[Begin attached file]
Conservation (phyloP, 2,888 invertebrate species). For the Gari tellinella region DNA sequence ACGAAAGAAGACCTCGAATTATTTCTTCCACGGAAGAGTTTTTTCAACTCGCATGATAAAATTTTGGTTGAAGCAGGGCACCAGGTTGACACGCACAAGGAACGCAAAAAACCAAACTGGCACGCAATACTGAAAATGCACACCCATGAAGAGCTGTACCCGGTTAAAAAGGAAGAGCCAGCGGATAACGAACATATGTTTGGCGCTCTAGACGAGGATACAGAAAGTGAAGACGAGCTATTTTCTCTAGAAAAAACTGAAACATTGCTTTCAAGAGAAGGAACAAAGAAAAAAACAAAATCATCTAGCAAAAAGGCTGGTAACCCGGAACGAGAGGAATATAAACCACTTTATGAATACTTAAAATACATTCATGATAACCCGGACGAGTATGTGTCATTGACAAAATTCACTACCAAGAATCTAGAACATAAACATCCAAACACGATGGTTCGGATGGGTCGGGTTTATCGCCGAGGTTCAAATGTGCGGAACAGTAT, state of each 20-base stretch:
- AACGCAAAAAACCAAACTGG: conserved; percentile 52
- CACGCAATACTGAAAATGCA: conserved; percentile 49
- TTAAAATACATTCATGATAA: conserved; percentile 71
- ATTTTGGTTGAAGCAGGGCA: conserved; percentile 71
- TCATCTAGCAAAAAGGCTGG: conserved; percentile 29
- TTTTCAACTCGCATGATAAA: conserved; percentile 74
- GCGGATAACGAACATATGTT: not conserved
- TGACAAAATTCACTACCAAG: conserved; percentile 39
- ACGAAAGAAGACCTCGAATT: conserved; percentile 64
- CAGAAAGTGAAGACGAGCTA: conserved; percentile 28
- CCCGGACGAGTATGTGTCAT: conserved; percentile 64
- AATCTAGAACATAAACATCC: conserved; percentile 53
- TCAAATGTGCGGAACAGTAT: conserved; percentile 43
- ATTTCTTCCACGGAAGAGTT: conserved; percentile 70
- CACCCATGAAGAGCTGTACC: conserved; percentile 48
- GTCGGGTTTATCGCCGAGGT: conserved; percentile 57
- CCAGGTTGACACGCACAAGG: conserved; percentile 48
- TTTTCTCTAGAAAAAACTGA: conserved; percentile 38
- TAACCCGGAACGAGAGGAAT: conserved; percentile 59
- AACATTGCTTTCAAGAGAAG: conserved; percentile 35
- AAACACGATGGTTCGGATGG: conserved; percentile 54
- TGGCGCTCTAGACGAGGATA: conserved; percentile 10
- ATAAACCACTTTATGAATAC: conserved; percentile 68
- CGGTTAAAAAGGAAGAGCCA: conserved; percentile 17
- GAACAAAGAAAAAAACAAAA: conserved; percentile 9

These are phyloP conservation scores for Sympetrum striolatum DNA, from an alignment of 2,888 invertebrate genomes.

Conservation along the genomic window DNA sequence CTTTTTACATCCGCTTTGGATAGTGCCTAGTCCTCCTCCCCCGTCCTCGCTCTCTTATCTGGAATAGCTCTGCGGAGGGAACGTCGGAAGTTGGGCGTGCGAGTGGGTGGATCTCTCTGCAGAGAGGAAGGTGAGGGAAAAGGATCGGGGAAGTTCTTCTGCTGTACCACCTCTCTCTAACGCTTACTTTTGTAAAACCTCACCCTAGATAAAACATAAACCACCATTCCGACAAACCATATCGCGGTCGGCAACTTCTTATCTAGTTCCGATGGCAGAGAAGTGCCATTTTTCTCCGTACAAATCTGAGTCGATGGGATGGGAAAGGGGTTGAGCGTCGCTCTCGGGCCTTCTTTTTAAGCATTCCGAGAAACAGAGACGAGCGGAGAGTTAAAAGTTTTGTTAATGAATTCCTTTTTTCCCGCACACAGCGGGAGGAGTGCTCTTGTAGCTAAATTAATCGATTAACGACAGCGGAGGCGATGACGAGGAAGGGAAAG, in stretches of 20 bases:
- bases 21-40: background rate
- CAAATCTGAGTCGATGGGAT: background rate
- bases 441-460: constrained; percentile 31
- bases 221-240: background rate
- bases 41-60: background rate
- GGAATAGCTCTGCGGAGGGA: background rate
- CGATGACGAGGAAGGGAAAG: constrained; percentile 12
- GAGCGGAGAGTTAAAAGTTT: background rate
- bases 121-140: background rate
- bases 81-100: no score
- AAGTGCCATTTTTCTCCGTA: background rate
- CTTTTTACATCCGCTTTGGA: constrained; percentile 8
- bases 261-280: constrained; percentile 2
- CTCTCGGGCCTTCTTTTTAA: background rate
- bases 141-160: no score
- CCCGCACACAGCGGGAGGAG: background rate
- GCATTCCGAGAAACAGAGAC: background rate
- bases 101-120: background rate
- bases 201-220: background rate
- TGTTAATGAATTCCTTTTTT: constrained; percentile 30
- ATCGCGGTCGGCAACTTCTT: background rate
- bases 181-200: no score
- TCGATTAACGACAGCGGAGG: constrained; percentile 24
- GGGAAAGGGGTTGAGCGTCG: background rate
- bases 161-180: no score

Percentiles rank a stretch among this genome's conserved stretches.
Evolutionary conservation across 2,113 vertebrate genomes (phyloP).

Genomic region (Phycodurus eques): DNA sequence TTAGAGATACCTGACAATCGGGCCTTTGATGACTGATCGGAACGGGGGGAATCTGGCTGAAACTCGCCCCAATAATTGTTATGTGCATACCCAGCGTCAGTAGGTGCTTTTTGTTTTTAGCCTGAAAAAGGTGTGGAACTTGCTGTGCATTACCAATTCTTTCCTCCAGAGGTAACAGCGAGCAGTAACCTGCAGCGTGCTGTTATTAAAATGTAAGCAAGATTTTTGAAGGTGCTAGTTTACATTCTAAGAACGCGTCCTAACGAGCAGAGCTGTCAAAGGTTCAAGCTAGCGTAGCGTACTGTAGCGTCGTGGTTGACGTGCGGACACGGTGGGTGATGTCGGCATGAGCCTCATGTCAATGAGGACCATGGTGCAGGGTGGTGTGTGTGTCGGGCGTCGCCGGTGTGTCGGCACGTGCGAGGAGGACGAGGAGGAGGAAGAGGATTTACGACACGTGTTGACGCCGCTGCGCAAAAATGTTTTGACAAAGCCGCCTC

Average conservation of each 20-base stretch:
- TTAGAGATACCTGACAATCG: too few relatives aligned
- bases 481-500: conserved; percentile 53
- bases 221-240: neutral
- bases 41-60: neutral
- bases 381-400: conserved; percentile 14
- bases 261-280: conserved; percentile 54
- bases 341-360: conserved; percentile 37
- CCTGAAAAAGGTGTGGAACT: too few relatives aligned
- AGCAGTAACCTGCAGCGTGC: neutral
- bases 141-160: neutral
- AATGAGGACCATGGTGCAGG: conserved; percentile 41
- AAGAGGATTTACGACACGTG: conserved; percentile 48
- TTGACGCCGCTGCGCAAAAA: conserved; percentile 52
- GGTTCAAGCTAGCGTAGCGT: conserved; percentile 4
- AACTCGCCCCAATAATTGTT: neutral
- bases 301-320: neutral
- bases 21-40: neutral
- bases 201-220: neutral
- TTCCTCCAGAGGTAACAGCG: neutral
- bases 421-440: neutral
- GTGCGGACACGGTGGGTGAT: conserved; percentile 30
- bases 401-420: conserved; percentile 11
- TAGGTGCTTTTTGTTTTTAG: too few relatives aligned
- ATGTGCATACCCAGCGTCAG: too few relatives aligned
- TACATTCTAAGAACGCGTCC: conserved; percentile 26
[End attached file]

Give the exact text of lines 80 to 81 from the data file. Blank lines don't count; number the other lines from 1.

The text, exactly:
- TAGGTGCTTTTTGTTTTTAG: too few relatives aligned
- ATGTGCATACCCAGCGTCAG: too few relatives aligned